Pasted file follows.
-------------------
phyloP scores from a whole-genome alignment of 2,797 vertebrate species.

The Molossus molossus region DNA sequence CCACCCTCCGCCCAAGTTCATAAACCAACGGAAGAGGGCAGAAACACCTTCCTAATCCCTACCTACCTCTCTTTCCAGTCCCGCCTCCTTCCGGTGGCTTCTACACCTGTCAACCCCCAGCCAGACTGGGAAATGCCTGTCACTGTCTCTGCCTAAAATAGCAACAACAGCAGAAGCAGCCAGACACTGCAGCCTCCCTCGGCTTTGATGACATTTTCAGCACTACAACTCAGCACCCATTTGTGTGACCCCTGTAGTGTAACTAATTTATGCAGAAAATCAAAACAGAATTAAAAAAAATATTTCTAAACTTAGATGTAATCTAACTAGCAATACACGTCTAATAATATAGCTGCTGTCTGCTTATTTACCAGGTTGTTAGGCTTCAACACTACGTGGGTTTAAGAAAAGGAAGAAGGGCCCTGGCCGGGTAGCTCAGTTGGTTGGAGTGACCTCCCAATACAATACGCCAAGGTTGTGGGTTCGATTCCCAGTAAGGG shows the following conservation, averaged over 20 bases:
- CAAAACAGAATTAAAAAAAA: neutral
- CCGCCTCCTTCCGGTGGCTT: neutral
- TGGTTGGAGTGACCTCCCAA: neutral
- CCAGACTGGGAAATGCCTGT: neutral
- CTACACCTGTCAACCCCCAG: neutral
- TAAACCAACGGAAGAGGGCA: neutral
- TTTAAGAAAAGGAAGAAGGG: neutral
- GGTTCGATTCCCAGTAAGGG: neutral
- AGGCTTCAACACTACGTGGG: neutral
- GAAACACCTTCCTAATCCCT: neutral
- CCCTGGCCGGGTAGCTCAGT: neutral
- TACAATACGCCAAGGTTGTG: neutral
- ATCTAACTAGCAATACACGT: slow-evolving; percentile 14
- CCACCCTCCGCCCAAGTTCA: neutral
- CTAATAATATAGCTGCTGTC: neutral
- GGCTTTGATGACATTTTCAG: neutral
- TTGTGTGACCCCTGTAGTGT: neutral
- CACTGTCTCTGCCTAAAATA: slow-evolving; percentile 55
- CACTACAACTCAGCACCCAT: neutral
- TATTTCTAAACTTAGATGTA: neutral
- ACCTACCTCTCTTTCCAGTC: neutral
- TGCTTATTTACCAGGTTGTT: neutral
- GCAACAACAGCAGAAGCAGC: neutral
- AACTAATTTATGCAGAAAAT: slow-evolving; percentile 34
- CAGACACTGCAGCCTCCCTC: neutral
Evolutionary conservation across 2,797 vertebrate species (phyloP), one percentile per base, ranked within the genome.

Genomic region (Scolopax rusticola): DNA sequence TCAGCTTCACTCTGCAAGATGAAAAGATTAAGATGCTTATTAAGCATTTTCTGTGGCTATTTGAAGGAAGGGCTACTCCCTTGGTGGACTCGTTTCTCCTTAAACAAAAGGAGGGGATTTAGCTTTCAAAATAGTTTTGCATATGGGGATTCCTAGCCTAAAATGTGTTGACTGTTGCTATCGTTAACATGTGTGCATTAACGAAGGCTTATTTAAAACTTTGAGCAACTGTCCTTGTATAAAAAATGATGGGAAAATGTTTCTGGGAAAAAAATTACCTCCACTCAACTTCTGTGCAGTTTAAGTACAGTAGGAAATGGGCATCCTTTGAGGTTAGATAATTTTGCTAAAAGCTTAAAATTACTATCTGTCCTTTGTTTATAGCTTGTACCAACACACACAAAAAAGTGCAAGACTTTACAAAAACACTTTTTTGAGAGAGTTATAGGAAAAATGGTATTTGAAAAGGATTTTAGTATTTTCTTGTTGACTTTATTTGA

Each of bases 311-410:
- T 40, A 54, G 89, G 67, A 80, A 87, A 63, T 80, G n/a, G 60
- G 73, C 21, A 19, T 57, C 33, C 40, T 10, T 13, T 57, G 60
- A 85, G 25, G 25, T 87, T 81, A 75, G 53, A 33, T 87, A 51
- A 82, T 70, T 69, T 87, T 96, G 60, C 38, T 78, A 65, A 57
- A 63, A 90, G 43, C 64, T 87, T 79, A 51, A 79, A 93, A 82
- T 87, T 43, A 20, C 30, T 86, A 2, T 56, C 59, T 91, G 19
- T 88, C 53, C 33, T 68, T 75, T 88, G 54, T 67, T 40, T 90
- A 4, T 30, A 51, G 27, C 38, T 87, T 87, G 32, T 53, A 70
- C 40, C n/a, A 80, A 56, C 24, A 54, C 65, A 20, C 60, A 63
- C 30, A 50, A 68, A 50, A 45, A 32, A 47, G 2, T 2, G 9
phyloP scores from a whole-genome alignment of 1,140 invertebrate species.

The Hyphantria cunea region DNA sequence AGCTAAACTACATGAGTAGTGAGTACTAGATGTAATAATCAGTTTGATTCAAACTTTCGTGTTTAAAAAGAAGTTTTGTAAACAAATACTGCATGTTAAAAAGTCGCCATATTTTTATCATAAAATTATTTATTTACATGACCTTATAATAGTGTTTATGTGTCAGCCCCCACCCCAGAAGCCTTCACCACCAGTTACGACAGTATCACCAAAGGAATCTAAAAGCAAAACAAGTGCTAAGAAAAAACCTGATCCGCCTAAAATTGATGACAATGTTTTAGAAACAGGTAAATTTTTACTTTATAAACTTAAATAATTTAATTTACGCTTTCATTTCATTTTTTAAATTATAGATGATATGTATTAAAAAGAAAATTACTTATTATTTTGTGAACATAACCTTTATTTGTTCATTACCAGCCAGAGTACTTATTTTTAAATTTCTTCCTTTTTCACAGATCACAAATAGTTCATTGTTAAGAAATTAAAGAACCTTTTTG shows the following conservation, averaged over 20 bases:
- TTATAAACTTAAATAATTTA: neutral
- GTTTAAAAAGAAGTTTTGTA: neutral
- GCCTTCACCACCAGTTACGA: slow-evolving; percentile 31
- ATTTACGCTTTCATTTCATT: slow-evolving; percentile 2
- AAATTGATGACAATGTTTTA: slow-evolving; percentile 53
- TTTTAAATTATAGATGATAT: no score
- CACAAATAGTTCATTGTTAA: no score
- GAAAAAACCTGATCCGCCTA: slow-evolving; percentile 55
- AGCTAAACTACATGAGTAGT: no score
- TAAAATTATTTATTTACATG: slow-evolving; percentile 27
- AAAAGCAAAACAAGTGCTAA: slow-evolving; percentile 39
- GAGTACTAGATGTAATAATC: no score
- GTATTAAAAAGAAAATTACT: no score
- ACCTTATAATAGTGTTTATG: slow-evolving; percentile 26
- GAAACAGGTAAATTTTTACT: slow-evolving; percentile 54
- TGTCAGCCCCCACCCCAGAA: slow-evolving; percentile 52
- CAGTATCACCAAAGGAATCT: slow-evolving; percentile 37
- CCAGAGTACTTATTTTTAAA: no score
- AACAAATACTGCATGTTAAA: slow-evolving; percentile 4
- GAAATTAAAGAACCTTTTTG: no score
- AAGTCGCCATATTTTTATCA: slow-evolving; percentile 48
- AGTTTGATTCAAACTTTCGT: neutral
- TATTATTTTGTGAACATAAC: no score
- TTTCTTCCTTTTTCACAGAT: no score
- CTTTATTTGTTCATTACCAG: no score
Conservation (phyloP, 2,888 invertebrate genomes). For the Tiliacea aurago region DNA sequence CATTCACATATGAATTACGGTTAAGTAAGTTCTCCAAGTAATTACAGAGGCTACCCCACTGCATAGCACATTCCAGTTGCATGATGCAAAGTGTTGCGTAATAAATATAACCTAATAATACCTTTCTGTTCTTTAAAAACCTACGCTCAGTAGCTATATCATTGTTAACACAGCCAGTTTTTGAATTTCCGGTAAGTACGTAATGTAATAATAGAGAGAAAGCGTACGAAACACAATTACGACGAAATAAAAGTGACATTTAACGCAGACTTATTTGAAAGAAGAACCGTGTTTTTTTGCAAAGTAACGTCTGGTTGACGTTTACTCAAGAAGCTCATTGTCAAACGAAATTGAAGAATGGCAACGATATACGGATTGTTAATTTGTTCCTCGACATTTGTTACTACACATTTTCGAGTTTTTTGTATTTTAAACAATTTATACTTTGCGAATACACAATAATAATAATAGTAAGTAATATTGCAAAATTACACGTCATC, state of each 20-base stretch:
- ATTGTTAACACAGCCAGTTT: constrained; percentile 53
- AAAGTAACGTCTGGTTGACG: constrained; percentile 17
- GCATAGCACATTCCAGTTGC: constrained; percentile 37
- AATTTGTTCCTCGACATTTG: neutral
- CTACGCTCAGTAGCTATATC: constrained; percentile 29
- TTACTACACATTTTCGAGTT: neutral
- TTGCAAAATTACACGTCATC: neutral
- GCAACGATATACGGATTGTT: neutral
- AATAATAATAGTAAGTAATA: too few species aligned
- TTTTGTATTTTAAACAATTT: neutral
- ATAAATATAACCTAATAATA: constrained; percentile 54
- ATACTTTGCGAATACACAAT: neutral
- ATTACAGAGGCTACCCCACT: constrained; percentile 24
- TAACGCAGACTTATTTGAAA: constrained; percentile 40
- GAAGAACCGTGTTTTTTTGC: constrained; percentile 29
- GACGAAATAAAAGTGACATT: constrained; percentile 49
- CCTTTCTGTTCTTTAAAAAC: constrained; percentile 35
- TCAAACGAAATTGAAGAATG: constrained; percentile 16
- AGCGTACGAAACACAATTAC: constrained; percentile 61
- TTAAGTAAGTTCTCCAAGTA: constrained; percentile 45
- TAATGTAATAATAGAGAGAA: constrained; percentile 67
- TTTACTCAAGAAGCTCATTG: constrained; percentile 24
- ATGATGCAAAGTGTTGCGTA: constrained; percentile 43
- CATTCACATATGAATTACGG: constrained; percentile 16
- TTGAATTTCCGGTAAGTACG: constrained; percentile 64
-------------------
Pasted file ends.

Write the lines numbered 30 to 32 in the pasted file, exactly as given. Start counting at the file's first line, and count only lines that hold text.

Each of bases 311-410:
- T 40, A 54, G 89, G 67, A 80, A 87, A 63, T 80, G n/a, G 60
- G 73, C 21, A 19, T 57, C 33, C 40, T 10, T 13, T 57, G 60